- CA - Captain Copyright and the Case of the Critical Link +/-
(Michael Geist) The hyperlink is one of the Internet's most basic yet important features. While most sites welcome links, a few do not. What if a website does not want others to link to it? Further, what if a website only wants supportive links, while maintaining the right to block critical links? Permission is not needed to link on the Internet.
- FR - Compromis sur les droits d'auteur +/-
(Le Monde) Certains textes de loi voient le jour dans la douleur. Celui relatif au droit d'auteur et aux droits voisins dans la société de l'information (DAVDSI), qui transpose en droit français une directive européenne de 2001, en est un bel exemple. La commission mixte paritaire (CMP), qui réunissait, jeudi 22 juin au matin, sept sénateurs et sept députés de la majorité et de l'opposition, est parvenue à un compromis dans une ambiance survoltée. Ce texte doit encore faire l'objet d'une adoption définitive le 30 juin par le Parlement.
- NL - Dutch MP3 search site shut down +/-
(BBC) The record industry has welcomed a Dutch court ruling against a website that provided links to MP3 music files. The Zoekmp3.nl site, run by Techno Design, was shut down after the decision by the Dutch Court of Appeal. It ruled that the site was breaking the law by providing links to illegal MP3 files on the internet, even though it did not host the content itself.
- NO - Norway sparks iTunes rebellion +/-
(FT) In one of the most significant threats to the iPod phenomenon to have arisen since the iconic digital music player was launched, the Norwegian Consumer Council concluded that Apple's iTunes service breaches Norwegian law because it prevents users from playing music they have downloaded on any player apart from Apple's own iPod. In association with its sister organisations in Sweden and Denmark, the NCC has taken action that could eventually force courts to make downloaded songs on iTunes usable on all digital music players.
- Online music row shuts web site +/-
(BBC) Internet firm Tiscali has suspended its music sharing Juke Box and accused the European recording industry of being 'virtually impossible to work with'. It took the move after it was told to remove the service's search by artist. Tiscali said services in the US offered that facility, and European music fans were being discriminated against.
- SE - Swedish IT companies demand damages after file-sharing crackdown +/-
(AP) Ten Swedish IT companies whose servers were confiscated in a police crackdown on a prominent file-sharing Web site are now asking the government for damages for loss of business. Police raided the Web hosting company PRQ on May 31, in a crackdown on illegal file swapping that temporarily shut down The Pirate Bay Web site, but they also confiscated about 200 servers belonging to companies not affiliated with the file-sharing site, the nonprofit organization Center for Justice said.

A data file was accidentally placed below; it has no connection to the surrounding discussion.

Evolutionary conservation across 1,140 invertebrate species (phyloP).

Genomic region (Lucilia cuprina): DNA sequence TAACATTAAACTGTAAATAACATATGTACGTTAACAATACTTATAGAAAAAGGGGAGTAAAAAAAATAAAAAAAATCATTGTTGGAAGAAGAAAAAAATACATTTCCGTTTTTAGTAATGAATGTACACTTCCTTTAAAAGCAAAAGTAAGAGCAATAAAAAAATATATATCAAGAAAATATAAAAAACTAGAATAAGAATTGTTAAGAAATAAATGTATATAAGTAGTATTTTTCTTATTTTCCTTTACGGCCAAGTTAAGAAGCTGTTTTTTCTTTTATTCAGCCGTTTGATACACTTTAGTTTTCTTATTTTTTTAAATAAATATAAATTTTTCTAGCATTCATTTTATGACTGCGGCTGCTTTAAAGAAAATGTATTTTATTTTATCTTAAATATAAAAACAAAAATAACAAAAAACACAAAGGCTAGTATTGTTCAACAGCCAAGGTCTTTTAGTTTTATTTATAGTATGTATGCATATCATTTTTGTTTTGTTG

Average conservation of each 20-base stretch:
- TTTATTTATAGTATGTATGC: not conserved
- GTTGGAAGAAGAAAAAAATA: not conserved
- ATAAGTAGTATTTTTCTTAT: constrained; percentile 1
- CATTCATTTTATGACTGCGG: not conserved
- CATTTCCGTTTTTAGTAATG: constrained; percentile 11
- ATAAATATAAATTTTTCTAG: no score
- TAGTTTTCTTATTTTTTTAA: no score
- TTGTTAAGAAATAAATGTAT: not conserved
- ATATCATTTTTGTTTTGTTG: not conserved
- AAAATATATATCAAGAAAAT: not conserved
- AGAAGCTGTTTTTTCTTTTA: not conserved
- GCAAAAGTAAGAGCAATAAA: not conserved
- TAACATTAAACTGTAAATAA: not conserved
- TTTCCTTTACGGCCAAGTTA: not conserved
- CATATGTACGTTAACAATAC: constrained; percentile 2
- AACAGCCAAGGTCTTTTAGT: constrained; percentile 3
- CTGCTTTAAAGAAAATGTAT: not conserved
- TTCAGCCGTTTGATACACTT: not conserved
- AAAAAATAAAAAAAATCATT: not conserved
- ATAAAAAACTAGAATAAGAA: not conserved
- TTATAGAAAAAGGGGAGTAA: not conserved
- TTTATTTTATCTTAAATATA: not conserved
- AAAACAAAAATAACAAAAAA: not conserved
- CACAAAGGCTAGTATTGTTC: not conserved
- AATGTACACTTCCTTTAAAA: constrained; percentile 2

- UK - Google argues with publishers over digital libraries +/-
(CNET News.com) Google has again clashed with publishers over its controversial program to scan, digitize and make searchable the collections of libraries in the U.S. and the U.K. Publishers hit out at Google over the plan, and the effect it will have on copyright, at the launch of a report on digital rights management from the All Party Internet Group, an independent British parliamentary organization.
- UK - MPs in digital downloads warning +/-
(BBC) Consumers should be told exactly what they can and cannot do with songs and films they buy online, says an influential group of MPs in the UK. The All Party Parliamentary Internet Group report on digital rights management looked at how copy protection systems restrict the way digital movies and music can be enjoyed.
- US - Trademark infringement suit hits search again +/-
(CNET News.com) A Colorado-based dating Web site has sued Yahoo and three other companies for allegedly paying to have their ads come up when its name "lovecity" is typed into the Google search page.
- WIPO - Broadcasting Treaty: Constitutional circumvention +/-
(FT) by James Boyle. A very bad proposal is being debated in the World Intellectual Property Organization (WIPO). The proposal was to extend the length of an existing set of intellectual property rights for broadcasters, and even apply them to webcasting.With remarkably little public attention, the Broadcasting Treaty train is chugging ahead strongly, with states providing new draft proposals over the next two months for a possible decision in September.
- FR - Le projet de la France pour une Europe numérique +/-
(01net) Le ministre délégué à l'Industrie, François Loos, a exposé - à l'occasion du Conseil télécommunications - la vision de la France pour faciliter l'émergence et le développement d'une « Europe numérique ». Ce document sera transmis au début de l'été aux homologues européens du ministre. De la « réduction de la fracture numérique » à la diversité culturelle en passant par la 3G, l'Internet du futur, la bibliothèque numérique, le commerce électronique et la lutte contre la piraterie, tous les thèmes marquants propres à la révolution numérique sont évoqués.
- Human Rights in the Global Information Society +/-